— Library of Congress

Even before communism, Russian Jewish citizens live far worse than others, by law. Only 2 rulers ease the lives of Jews, Catherine the Great and the last czar, Alexander II, who is assassinated in 1881. His death is a big shock to the Jewish community, resulting in the first significant wave of about two million Jews leaving Russia between 1881 and 1914, mostly emigrating to the United States.

“…areas in Russia… most Jews lived in great poverty, crammed into towns often making up the majority of the inhabitants. Only some members of the small Jewish upper class were permitted to live in Moscow or St. Petersburg.”

— United Nations Report

Natalie’s parents meet here, both coming from Ukraine for the same reason. Her father’s family is first placed in a refugee program. And her mother’s family faces a long journey with the help of the mafia. Since “Jewish” is on every passport, it’s hard to escape the harassment from the government without some form of protection.

The day they have to leave is the most strenuous day of Natalie’s mom’s life. They pack in intense silence as the mafia waits to escort them out of the country. Natalie’s family is forced to pay the mafia thousands of dollars for their protection.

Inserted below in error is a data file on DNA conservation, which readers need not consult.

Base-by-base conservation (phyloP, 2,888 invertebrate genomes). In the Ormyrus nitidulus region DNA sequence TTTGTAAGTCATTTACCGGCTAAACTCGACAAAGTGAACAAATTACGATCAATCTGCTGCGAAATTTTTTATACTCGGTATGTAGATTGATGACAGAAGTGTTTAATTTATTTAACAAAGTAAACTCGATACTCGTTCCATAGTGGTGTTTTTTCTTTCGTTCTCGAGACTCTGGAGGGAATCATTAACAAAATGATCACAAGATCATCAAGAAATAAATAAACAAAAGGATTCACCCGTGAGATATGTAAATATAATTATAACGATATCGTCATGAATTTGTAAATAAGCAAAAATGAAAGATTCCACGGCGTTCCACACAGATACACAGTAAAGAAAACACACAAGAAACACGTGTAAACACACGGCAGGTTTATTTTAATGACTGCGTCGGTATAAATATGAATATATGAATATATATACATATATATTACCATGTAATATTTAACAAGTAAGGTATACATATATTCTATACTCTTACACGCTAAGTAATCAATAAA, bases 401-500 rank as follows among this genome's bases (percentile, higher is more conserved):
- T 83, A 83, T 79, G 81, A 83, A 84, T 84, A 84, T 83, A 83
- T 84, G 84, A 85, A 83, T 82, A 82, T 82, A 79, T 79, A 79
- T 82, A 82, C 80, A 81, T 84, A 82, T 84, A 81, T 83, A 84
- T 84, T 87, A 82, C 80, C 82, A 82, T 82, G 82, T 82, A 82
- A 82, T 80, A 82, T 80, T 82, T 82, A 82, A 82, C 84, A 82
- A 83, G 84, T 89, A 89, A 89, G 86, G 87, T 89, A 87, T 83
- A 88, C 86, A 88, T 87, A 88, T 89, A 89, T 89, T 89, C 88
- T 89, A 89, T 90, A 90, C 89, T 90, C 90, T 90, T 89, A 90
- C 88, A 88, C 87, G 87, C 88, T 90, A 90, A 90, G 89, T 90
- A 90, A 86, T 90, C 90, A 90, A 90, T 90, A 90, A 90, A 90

During the 90s, people are extremely poor. After 70 years of communism, the state fails its citizens. The supermarkets are practically empty with no fresh produce or grains — only canned fish or meat. The mafia is violently taking over, harassing citizens, and taking advantage of desperate families.

Every immigrant struggles when first moving to the states. When her mom and family make it, they meet her uncle in Bensonhurst, Brooklyn, where the whole family lives, works, and learns English together in a tiny apartment. Eventually — possibly decades later— everyone finds stability + security.

As for Natalie, as a first-generation American, she stays in touch with her Jewish heritage. Thanks to the Russian-speaking Jewish communities, she is raised in a place where everyone speaks Russian. Therefore keeping the knowledge of the language alive.

Natalie’s parents aren’t raised practicing religion. Once her family settles here, some members of the family start going to synagogue. As a teen, Natalie attends a “Russian American Jewish Experience” program that encourages young soviet Jews to practice the religion they almost lose. Thus, bringing Jewish traditions back into the home.

Writer’s note: Learning all this for me is like finding missing pieces of a puzzle — pieces that have been under the couch for 20 years. The adults that I grew up around probably have similar stories. I now look at Brighton Beach through a different lens.

There are many more stories to share—ones involving the mafia in Russia or the war in Armenia. The 90s are a chaotic time for all ex-USSR countries. The Jewish experience carries a lot of weight. The antisemitism of the USSR has shaped the world, including our little ol’ neighborhood, Brighton Beach.

I write research-based stories; about art, design, food, travel, environmental issues, human rights, & human experience.